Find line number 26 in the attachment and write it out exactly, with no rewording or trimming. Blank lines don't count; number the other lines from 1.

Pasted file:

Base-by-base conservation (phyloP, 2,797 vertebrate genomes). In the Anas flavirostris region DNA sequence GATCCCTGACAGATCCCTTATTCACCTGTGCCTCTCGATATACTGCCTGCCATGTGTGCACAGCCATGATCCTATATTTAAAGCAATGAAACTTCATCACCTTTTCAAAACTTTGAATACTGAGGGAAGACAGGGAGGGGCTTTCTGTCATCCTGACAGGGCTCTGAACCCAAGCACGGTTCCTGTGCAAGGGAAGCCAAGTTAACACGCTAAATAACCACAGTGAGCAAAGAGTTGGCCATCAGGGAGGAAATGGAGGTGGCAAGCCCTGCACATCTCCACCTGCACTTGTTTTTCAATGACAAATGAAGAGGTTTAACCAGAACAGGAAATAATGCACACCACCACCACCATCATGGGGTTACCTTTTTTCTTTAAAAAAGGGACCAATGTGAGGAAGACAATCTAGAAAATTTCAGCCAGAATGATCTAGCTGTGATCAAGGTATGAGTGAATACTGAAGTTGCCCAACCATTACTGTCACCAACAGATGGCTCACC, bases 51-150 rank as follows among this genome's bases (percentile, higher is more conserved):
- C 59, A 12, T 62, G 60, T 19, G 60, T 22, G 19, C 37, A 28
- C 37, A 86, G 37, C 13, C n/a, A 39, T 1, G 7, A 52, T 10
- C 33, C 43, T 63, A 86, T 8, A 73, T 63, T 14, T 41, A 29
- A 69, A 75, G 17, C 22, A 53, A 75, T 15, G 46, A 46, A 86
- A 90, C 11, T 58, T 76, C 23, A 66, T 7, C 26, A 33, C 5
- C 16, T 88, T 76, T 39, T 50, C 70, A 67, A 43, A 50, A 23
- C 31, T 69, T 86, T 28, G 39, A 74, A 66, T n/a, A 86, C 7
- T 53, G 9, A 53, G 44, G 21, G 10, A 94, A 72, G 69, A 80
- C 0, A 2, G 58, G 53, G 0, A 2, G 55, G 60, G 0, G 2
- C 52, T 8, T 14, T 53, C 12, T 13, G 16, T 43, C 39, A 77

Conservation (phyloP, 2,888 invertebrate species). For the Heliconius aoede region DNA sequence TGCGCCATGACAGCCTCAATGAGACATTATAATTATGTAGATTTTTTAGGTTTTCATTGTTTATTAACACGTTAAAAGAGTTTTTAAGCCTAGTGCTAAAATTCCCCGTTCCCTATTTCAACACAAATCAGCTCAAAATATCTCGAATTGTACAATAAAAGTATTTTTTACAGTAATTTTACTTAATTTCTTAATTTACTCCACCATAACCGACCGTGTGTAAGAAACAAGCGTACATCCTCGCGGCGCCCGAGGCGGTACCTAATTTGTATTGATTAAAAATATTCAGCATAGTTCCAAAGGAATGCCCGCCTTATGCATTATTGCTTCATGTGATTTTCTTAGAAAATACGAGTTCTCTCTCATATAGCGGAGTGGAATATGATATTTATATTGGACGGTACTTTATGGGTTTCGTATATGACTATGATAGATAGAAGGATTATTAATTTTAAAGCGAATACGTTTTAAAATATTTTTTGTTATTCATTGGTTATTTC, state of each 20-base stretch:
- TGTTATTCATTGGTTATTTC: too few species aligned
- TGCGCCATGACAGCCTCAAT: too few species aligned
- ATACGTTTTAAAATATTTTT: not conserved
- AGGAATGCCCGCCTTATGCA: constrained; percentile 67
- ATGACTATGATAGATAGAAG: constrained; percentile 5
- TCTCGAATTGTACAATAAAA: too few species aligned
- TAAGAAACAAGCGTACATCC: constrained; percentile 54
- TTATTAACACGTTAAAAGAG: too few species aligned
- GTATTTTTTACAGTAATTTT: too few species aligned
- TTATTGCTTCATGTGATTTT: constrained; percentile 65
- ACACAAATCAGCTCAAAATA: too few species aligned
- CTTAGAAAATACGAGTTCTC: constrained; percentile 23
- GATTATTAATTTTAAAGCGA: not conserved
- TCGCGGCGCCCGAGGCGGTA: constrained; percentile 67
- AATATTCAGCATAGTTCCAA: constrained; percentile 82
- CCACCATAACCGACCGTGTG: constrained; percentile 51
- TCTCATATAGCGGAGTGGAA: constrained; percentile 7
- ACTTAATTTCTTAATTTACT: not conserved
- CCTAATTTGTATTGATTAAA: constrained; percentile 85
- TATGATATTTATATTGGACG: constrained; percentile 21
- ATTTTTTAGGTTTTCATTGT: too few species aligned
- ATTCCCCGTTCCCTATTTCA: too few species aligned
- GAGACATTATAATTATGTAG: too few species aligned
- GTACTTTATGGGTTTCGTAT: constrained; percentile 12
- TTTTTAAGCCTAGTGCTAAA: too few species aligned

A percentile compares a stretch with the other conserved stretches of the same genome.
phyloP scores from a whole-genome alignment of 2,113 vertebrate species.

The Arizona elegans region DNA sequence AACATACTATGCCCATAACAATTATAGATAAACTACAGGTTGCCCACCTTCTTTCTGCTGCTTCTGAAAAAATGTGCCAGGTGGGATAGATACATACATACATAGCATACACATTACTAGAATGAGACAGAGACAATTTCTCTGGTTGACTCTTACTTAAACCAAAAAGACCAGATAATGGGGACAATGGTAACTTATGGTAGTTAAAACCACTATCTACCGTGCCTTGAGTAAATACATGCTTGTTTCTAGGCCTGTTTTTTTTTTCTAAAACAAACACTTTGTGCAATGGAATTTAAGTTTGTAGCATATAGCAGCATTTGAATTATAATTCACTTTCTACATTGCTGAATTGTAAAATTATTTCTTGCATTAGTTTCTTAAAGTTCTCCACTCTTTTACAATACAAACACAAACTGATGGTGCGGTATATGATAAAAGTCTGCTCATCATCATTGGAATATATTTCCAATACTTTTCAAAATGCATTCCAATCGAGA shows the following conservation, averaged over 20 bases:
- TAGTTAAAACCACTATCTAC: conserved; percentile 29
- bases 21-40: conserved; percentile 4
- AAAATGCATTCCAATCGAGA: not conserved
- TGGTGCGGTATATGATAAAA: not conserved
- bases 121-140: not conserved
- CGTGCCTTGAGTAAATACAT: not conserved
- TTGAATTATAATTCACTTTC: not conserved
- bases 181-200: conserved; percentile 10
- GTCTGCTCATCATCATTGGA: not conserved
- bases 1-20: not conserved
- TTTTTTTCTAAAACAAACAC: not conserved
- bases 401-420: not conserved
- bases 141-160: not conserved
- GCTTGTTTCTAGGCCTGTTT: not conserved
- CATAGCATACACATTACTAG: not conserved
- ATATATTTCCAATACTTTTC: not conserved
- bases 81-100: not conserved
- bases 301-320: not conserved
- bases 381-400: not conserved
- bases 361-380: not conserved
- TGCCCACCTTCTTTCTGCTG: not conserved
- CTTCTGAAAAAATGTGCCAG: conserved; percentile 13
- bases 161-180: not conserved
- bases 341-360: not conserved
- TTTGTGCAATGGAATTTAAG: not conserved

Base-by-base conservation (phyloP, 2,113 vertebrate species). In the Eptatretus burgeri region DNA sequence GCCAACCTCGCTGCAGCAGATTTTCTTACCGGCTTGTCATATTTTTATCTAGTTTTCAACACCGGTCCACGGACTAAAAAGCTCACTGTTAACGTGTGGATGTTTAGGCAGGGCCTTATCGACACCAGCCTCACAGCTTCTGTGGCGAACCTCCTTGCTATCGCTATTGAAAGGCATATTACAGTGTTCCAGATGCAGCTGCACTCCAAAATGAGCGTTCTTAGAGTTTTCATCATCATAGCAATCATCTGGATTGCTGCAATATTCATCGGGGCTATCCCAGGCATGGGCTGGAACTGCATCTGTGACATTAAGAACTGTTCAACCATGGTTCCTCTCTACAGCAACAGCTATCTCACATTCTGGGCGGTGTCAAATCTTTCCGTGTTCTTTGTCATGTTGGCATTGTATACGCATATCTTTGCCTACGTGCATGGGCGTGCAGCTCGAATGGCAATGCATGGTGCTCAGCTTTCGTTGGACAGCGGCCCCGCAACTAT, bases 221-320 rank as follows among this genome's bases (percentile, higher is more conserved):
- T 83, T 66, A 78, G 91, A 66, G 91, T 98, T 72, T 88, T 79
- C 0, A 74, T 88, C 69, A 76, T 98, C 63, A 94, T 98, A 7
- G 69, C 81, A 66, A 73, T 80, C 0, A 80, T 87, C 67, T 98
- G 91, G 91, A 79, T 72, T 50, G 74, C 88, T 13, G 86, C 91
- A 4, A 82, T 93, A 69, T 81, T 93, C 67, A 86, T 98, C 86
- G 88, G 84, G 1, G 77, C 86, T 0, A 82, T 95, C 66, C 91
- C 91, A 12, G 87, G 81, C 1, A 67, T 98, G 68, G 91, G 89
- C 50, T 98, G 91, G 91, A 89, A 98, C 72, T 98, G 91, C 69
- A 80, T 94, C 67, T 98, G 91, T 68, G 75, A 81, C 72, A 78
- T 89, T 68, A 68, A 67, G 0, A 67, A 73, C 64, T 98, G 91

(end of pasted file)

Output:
- TCGCGGCGCCCGAGGCGGTA: constrained; percentile 67